Nice New York Times food article. But where’s the vaunted vetting, the editorial process? And how much did that guy get paid for that article? It’s got several factual errors. I’m not suggesting that the hearsay is inaccurate, or that one town is better than another, but spot the errors. Facts, not matters of taste.
I will admit, though, I concur that the “chimichanga” originated in AZ. Sort of breaks my heart, the thought that some other state came up with the idea of deep-frying something before anyone in Texas thought of it. The CA folks added the black olives, too.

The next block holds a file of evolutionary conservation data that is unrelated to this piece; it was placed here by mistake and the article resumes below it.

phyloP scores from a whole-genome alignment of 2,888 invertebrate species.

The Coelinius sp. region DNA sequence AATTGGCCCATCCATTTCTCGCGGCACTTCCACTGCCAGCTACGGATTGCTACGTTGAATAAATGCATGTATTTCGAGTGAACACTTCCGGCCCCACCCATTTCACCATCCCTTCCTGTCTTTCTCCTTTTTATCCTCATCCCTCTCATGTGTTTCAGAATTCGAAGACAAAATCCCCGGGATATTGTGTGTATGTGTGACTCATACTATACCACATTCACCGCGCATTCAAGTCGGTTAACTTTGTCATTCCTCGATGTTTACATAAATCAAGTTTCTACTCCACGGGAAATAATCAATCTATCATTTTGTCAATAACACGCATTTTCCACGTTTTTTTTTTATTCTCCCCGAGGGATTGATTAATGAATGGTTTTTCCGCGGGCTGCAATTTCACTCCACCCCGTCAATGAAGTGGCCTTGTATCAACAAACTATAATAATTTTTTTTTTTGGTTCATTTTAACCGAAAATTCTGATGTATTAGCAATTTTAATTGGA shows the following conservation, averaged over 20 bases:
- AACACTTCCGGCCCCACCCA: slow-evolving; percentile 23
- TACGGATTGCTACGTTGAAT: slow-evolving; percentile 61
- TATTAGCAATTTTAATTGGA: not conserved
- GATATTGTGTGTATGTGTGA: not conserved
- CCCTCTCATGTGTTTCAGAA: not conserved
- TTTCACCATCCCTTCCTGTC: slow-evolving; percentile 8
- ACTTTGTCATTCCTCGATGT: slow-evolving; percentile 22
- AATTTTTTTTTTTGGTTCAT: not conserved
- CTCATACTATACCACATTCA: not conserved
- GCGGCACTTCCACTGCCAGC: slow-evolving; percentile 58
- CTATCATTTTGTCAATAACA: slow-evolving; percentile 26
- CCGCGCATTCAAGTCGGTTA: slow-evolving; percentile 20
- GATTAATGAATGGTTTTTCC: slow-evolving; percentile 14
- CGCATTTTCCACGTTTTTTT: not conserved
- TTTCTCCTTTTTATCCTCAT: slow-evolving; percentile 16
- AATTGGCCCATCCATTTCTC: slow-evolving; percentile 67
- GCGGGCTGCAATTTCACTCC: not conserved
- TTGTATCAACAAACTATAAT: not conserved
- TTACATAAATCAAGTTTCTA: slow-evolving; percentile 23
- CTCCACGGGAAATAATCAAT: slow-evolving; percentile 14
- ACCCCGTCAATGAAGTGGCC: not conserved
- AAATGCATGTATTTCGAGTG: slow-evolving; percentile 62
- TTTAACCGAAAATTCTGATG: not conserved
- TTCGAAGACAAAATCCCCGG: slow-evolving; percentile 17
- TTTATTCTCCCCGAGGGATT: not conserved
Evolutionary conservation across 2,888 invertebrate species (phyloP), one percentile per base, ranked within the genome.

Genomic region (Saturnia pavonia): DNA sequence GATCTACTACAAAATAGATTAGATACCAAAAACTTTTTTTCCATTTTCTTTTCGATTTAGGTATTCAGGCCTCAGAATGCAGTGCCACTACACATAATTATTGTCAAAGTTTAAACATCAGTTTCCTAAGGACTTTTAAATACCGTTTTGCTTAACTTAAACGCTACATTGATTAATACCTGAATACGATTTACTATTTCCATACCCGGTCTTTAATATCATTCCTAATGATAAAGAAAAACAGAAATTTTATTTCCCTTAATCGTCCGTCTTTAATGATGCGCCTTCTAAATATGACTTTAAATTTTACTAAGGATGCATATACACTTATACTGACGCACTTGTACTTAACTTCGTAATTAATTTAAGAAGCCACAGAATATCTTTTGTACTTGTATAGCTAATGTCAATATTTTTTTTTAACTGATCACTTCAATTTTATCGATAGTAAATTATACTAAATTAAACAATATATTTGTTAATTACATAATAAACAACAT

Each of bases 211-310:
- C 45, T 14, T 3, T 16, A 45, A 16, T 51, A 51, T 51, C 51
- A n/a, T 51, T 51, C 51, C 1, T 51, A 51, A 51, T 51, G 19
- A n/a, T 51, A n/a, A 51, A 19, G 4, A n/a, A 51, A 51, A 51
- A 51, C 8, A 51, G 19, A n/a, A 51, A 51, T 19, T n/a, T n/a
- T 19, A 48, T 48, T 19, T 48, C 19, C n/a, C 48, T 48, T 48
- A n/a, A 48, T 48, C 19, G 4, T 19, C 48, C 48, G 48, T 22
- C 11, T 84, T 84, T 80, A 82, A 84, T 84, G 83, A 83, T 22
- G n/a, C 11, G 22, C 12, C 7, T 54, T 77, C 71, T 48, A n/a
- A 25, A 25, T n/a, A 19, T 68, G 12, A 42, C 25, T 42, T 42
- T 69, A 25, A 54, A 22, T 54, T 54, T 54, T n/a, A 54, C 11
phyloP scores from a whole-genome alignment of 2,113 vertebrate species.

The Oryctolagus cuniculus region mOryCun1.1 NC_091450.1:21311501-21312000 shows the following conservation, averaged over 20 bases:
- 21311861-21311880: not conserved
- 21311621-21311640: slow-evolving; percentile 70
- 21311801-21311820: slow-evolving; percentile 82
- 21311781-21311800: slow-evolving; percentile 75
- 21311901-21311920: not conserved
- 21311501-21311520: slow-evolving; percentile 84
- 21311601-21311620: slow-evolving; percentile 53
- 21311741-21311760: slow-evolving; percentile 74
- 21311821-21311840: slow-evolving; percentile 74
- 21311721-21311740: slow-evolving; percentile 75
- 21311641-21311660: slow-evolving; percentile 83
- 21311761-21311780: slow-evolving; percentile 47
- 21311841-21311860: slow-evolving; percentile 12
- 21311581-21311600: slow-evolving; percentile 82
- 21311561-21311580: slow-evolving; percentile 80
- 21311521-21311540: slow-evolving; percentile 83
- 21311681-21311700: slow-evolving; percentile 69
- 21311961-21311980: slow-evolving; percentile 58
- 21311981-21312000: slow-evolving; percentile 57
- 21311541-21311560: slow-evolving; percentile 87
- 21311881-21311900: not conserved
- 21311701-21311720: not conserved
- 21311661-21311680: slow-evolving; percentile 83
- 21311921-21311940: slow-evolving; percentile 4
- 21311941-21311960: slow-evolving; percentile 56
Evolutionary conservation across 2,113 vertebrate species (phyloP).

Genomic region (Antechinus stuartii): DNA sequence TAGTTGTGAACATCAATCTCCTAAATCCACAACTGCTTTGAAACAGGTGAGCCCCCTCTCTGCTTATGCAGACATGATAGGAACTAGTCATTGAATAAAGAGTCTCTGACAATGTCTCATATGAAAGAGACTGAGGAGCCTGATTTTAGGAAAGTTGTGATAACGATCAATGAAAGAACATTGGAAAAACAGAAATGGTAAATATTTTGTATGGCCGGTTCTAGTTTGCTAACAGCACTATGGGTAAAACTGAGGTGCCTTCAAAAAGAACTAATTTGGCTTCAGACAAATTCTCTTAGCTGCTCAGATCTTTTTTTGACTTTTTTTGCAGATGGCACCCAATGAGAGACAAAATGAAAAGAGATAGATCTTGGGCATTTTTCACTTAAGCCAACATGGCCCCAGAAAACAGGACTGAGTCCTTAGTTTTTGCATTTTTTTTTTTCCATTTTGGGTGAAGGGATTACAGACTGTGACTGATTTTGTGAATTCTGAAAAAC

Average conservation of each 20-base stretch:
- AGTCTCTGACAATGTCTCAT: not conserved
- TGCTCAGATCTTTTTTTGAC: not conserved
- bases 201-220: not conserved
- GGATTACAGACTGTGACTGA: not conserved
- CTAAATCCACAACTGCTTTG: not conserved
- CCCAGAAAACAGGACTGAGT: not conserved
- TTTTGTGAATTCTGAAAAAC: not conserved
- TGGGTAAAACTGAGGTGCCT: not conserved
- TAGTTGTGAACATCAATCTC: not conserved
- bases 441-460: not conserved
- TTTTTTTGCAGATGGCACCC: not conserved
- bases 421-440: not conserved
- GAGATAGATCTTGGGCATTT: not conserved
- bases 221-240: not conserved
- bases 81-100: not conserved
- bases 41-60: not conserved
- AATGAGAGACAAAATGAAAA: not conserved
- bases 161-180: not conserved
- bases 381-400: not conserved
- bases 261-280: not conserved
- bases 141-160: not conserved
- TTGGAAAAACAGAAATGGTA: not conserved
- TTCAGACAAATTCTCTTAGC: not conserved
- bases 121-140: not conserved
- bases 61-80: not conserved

But the “Tamale Triangle?” Houston, Dallas, San Antonio? Best tamales in Dallas are south and west of town. Like, a long way. Used to be a grandmother type who made tamales in Weatherford, or Whitney. And with rare exceptions, skip Austin. Tex-Mex? In abundance. Good Tex-Mex? I’m thinking, there’s a line, starts in Houston: I-10. Less of a triangle and more a geographical – and culinary point of demarcation. Stay south of that line for the tamales. And mole.
Hits and misses:
Def Leppard’s Yeah
Air’s Moon Safari
Holy Fuck’s Holy Fuck
Does the world need a bluegrass version of “Pour some sugar on me?”
Flying back, there was a stop in Phoenix, which always causes a flashback. Then again, maybe I don’t miss it that much.